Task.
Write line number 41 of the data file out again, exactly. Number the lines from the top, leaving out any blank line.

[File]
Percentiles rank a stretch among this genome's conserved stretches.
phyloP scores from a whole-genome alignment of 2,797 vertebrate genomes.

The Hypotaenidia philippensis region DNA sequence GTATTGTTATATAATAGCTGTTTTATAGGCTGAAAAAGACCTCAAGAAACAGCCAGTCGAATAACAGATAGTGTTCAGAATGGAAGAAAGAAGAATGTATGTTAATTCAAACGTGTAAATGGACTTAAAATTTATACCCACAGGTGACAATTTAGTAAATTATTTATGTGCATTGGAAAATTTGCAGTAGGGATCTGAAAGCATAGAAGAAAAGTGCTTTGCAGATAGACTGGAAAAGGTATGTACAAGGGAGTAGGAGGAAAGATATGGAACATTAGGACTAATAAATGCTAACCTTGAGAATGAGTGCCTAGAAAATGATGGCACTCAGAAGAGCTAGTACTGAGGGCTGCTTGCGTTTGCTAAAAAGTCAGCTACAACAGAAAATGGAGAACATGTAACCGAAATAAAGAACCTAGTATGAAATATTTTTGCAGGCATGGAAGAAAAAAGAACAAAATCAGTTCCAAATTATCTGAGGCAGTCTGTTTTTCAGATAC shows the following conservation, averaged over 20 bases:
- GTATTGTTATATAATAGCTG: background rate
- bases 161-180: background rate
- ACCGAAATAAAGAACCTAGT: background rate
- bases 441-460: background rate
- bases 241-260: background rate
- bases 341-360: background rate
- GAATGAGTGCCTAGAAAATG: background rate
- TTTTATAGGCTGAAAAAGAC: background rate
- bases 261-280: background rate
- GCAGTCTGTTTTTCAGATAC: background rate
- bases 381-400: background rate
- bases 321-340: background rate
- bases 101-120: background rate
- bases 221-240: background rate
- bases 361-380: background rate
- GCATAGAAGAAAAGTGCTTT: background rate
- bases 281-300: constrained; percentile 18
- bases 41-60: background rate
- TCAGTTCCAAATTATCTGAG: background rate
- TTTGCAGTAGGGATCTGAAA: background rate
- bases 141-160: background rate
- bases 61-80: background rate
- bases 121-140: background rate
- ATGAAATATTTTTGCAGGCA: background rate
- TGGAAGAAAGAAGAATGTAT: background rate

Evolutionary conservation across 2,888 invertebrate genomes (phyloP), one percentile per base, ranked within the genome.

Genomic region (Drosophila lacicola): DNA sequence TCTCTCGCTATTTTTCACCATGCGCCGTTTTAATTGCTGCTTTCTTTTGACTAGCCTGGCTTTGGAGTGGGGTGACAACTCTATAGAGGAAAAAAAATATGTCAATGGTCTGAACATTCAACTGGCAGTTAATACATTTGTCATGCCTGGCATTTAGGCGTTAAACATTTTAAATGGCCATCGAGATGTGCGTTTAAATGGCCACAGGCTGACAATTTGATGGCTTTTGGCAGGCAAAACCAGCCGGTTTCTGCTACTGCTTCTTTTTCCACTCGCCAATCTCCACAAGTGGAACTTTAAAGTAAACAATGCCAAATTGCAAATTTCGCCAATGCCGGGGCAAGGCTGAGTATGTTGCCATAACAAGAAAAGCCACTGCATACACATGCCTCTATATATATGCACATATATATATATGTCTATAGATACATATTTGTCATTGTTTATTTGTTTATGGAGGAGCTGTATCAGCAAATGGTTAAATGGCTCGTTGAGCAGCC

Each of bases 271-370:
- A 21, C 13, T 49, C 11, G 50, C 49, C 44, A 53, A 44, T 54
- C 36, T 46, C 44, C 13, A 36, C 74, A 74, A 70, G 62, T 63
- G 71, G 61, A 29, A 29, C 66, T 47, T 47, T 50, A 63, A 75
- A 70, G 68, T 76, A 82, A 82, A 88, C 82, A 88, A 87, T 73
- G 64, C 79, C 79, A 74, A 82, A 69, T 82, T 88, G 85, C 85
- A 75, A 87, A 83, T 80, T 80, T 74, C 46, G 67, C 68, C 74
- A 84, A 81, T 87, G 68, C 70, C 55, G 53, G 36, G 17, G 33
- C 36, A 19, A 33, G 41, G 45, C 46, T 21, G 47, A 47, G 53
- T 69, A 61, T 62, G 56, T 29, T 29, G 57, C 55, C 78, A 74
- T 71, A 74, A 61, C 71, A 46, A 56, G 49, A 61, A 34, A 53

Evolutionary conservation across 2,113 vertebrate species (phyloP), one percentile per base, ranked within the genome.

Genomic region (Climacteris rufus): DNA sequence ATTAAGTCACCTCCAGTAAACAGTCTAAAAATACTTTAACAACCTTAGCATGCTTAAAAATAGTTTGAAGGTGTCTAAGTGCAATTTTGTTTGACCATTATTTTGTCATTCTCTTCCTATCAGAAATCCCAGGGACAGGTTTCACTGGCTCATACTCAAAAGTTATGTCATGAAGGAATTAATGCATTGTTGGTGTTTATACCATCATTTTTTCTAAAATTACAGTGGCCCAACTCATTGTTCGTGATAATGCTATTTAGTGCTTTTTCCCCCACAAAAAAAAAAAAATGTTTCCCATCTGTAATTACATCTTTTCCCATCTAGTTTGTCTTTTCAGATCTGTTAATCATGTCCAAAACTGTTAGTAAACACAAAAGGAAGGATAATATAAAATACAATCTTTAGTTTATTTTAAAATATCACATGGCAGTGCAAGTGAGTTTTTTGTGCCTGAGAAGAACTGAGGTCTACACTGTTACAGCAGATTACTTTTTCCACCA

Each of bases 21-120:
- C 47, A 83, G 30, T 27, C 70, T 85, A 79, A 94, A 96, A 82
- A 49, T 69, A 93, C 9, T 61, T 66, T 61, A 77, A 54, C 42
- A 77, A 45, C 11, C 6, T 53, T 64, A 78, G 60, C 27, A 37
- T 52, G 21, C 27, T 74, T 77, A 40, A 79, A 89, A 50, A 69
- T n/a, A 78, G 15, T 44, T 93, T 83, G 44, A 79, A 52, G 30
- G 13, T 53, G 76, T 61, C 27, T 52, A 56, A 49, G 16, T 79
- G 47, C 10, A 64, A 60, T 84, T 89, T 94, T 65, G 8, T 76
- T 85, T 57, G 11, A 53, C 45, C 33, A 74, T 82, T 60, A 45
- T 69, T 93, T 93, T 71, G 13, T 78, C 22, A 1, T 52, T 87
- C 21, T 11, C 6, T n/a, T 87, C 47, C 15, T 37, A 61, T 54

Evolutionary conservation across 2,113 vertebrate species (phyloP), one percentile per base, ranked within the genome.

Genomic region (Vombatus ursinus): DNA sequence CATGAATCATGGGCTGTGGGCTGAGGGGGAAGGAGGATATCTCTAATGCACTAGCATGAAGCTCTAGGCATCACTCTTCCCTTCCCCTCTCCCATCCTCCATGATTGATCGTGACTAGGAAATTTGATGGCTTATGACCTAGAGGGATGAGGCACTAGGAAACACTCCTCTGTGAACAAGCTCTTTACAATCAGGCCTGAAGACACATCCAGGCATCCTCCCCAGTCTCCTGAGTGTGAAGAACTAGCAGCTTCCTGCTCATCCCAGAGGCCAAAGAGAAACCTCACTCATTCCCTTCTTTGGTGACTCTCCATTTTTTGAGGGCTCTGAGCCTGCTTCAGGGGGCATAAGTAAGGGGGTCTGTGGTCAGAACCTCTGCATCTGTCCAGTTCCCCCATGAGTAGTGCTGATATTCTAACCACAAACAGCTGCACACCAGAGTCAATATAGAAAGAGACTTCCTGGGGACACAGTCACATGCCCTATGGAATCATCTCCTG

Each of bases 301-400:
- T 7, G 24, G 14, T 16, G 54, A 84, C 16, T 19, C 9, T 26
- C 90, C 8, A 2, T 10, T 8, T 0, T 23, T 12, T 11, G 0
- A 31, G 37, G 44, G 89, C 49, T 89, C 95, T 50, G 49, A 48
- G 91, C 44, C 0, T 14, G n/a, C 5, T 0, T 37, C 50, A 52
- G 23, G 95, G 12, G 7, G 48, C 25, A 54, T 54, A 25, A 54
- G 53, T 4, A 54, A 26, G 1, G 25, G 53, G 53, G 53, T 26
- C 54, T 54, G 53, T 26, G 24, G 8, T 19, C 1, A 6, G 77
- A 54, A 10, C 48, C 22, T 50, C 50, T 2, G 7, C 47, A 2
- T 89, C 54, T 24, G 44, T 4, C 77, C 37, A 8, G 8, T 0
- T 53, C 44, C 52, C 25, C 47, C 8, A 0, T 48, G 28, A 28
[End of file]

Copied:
- T 71, A 74, A 61, C 71, A 46, A 56, G 49, A 61, A 34, A 53